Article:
On an ancillary note: I don't care for narcissists or sycophants. Beat it geek.

Oh...and just to be a good sport and to play along, #2 is not only not obviously true, but I would contend that it's obviously false.

one_eyed_jack
05-02-2012, 04:17 PM
"Iím not particularly fond of how Minnesota treats its sports stars. The Puckett-like love affair is rare. More often, we pick nits. Kevin Garnett doesnít score enough, or isnít clutch enough. Joe Mauer doesnít hit for enough power or doesnít show enough leadership. Fran Tarkenton canít win the big one, Harmon Killebrew is too quiet, Rod Carew is self-absorbed Ö the list goes on and on."

I think that first paragraph pretty much sums it up. I've lived in a number of pro sports markets. I've never seen a fan base as whiny and fixated on the negative as this one.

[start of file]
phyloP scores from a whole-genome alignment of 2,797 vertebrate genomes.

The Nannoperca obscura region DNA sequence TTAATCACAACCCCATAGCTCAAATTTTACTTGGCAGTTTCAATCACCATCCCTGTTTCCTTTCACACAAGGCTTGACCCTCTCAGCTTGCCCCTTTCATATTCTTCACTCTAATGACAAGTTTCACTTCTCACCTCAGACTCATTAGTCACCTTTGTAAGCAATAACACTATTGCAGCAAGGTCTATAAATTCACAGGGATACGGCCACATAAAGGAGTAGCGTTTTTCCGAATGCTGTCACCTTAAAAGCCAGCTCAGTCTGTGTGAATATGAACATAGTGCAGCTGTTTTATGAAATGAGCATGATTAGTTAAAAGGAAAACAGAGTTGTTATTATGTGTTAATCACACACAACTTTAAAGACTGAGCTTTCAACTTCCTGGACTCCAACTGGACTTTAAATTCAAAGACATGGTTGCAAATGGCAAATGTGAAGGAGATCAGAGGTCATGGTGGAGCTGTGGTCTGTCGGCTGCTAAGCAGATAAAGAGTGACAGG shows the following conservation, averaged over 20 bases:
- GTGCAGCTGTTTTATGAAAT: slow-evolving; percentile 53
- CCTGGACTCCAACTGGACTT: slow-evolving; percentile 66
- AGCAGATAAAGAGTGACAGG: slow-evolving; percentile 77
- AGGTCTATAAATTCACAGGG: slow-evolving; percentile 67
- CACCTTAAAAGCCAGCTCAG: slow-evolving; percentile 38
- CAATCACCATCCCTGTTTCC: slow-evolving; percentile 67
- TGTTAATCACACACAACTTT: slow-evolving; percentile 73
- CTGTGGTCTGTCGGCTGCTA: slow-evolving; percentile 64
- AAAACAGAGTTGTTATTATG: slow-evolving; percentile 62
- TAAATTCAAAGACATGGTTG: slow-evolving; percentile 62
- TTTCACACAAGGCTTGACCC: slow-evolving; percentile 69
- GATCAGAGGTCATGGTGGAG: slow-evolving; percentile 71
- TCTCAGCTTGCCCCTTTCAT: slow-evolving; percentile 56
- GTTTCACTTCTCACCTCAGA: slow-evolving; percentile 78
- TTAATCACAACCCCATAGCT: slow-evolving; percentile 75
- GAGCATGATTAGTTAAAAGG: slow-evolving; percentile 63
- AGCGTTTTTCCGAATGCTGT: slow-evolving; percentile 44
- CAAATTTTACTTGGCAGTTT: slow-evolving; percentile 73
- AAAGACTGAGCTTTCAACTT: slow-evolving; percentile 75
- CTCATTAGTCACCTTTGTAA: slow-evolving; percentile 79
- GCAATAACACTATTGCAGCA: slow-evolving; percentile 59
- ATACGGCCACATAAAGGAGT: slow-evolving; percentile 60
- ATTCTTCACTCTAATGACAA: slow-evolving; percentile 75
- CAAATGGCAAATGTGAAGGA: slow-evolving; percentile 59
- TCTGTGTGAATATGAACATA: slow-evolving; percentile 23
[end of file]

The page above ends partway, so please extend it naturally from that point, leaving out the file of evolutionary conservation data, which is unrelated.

Not once did I ever hear a Cubs fans throw a tantrum over the fact that Ryne Sandberg was never able to deliver a championship. Bruins fans not only loved Ray Bourque but fully understood and appreciated how great he was, even though he had to go elsewhere to hoist the cup. Had either of those guys played here, all we would have heard about them is how they were overpaid and never won anything.

Jim H
05-02-2012, 05:48 PM
And no matter how good Mauer is as a player, if he's not going to be a leader, I don't see the Twins getting the best performance out of their ballclub. Simple as that.

Dwintheiser, how do you know that Mauer is not a leader? This is a serious question. It maybe that he is not, but he may very well be a rather quiet but important presence in the clubhouse who only speaks up when it is necessary.

My point would be, we don't know. We probably will never know, but I certainly wouldn't take the word of media members, especially those who are seldom in the clubhouse.